Gore panel endorses adding educational DTV channels

An extra digital TV channel should be reserved in every community for noncommercial
educational purposes, the Gore Commission recommended last week in its report to the White House. These channels, the usual 6 MHz wide, would be granted more than seven years from now, or whenever broadcasters turn back their old analog channels to the FCC. The expected recommendation from the Advisory Committee on Public Interest Obligations of Digital Television Broadcasters was one of the most concrete in a report constructed of compromises between seven commercial broadcasters and 13 other members of the committee. Co-chairmen Norman Ornstein and Les Moonves “were trying very hard to get a consensus, which is a good goal, but I think the splits were simply too wide,” said Newton Minow, a committee member, last week. “The result is, you get the lowest common denominator.”

An Age of Kings: an import becomes public TV’s first hit

It was public TV’s first unqualified national success, a smash hit. Before Masterpiece Theatre, American Playhouse or Hollywood Television Theatre, there was An Age of Kings, Shakespeare’s history plays in 15 parts, a chronicle of Britain’s monarchs from Richard II (1399) to Richard III (1484).

“The Public Interest Standard in Television Broadcasting”

In 1998, the Clinton administration’s so-called Gore Commission reviewed the “public interest” basis of federal broadcasting law as part of its report on policies for the fast-approaching era of digital television. The Advisory Committee on Public Interest Obligations of Digital Television Broadcasters published its full 160-page report Dec. 18, 1998 (PDF). Federal oversight of all broadcasting has had two general goals: to foster the commercial development of the industry and to ensure that broadcasting serves the educational and informational needs of the American people. In many respects, the two goals have been quite complementary, as seen in the development of network news operations and in the variety of cultural, educational, and public affairs programming aired over the years.

More, deeper, broader: where ‘enhanced’ DTV goes

If you were among a certain handful of people watching the Ken Burns/Lynn Novick bio Frank Lloyd Wright Nov. 10–11, you could get a whole lot more from the broadcast after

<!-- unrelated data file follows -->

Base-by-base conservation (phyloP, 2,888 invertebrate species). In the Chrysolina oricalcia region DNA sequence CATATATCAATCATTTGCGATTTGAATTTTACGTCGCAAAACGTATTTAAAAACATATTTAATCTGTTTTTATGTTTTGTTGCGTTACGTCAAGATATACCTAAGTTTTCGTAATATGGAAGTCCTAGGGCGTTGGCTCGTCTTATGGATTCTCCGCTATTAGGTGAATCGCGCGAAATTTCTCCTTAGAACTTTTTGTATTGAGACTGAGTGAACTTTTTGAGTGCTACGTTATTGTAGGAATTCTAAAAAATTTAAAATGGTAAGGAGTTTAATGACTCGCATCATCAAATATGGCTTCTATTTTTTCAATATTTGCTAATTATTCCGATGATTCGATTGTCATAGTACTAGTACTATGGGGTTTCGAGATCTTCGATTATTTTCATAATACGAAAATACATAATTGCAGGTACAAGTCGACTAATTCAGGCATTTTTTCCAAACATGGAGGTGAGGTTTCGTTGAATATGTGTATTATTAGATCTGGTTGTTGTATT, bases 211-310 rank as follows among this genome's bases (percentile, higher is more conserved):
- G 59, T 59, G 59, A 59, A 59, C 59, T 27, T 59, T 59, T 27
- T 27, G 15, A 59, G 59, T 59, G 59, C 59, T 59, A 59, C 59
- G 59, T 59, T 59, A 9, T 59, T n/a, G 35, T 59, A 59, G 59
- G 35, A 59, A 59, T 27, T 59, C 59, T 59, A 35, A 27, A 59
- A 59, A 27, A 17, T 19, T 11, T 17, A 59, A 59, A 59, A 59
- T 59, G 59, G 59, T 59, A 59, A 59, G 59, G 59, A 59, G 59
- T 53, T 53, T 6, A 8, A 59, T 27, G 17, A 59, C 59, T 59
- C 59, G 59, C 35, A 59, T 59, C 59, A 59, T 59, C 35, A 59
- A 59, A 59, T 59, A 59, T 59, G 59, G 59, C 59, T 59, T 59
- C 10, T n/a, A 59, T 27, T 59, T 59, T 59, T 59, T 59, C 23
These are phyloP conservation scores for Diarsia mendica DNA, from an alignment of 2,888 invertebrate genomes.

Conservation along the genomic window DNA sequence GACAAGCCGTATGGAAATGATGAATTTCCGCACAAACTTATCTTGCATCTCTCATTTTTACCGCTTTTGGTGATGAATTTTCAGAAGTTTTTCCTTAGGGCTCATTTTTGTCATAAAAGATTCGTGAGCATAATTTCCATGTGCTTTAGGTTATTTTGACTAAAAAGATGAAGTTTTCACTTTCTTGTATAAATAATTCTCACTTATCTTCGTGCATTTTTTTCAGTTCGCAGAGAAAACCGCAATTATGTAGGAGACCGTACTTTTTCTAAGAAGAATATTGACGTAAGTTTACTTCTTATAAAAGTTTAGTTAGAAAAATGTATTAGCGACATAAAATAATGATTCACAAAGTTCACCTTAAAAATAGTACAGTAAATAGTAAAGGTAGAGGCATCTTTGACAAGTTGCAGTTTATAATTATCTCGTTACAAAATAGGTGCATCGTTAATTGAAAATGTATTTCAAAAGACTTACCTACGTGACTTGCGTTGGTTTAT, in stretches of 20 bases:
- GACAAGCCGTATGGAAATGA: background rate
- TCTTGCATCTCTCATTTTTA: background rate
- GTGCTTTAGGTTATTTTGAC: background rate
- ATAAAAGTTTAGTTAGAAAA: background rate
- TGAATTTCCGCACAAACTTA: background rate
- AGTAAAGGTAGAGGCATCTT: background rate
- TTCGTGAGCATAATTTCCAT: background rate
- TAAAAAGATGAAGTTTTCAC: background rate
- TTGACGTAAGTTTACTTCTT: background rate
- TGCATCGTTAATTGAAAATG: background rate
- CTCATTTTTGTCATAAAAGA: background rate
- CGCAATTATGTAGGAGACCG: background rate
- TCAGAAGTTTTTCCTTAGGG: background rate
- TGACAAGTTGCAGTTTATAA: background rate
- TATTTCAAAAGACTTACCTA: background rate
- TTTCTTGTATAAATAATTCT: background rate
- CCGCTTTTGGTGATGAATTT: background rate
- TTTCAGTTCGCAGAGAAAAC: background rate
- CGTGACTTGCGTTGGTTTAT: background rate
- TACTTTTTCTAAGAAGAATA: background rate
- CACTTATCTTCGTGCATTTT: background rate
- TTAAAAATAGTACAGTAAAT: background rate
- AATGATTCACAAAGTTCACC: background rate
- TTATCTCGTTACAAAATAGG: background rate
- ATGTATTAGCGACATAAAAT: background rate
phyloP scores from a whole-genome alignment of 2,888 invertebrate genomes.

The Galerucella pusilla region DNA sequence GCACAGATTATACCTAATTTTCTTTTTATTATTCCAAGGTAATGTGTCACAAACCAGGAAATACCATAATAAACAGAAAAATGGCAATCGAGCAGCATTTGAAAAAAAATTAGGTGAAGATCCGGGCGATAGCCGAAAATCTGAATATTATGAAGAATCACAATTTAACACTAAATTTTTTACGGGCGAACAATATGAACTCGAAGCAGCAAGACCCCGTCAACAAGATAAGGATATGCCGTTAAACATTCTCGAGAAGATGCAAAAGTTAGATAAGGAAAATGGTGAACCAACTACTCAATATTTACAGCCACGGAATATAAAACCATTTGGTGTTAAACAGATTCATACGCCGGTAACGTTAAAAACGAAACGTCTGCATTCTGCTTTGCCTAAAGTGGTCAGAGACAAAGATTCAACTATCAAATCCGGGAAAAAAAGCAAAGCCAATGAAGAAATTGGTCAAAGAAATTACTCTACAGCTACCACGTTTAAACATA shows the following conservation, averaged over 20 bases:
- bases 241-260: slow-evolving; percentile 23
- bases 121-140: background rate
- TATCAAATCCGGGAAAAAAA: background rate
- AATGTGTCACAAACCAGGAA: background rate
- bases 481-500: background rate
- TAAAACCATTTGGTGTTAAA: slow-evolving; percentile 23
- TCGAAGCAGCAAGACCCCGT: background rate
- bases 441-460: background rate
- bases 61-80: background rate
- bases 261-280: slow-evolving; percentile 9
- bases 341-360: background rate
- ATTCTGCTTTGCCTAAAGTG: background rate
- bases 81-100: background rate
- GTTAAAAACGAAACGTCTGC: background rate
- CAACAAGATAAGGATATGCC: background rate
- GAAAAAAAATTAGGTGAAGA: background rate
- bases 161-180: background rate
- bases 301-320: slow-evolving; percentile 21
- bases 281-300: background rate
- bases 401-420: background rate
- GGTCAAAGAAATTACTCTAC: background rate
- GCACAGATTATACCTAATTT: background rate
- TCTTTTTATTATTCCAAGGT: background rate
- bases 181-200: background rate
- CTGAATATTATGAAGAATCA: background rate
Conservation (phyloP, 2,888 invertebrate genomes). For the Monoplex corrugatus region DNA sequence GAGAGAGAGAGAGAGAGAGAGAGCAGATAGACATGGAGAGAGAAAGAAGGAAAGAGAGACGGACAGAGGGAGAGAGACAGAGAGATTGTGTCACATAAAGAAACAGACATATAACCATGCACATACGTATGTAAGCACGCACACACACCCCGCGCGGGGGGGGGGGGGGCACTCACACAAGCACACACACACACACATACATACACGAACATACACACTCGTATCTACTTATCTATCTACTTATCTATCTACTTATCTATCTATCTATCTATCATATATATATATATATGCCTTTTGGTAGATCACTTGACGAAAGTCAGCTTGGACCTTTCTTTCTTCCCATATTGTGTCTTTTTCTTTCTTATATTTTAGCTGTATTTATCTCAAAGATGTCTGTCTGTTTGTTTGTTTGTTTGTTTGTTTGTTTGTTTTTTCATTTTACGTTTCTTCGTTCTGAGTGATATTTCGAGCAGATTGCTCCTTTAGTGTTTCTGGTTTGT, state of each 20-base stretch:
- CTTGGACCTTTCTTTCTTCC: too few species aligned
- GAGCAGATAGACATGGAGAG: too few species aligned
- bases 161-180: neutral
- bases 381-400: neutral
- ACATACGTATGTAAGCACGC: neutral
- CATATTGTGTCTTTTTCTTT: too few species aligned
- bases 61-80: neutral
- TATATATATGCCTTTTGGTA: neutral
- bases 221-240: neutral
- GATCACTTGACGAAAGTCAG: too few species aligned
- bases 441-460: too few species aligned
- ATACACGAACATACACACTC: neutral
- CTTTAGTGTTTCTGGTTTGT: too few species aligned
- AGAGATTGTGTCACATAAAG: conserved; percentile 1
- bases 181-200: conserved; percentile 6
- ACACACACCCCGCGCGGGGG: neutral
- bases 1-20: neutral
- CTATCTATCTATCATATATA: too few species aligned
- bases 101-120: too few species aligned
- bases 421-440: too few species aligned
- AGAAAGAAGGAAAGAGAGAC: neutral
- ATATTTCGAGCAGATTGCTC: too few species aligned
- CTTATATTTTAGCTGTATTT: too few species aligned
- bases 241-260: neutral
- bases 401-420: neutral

it was over. Most people watching the two-night series saw only a stylized “E” icon appear
briefly in the corner of the screen (with the disclosure “where available”),
reminding viewers that the program was “enhanced.” But there was more for viewers watching on specially equipped personal computers in the
seven cities where public TV stations were putting out DTV signals. As participants in a
technical trial by Intel Corp.

For subjects, documentary is “strong form of family therapy”

Various people tried to prepare Juanita Buschkoetter for the public reaction to The Farmer’s Wife, filmmaker David Sutherland’s cinema verite depiction of the real-life struggle to keep her husband’s farm and their marriage afloat, but the reponse to the show’s debut this fall was far beyond her expectations. “I had no idea how many people would actually watch it,” she said in a recent interview–let alone the folks who would go far out of their way to drive by the Buschkoetter house, or send the family generous gifts. “Since the film, people come by to take pictures, pull in and talk,” Buschkoetter added. It’s gotten so she doesn’t want to leave her three daughters at home alone anymore. Since the eldest is now 12, she previously had found it safe to do so.

Henry Hampton: ‘He endured because his vision was so important’

Henry Hampton, the visionary filmmaker who documented the history of the civil rights movement with the landmark PBS series Eyes on the Prize, died Nov. 22 [1998]. He was 58. Hampton recovered from lung cancer some nine years ago, but complications from the treatment that sent the disease into remission claimed his life. The official cause of his death was myelodysplasia, a bone-marrow disease.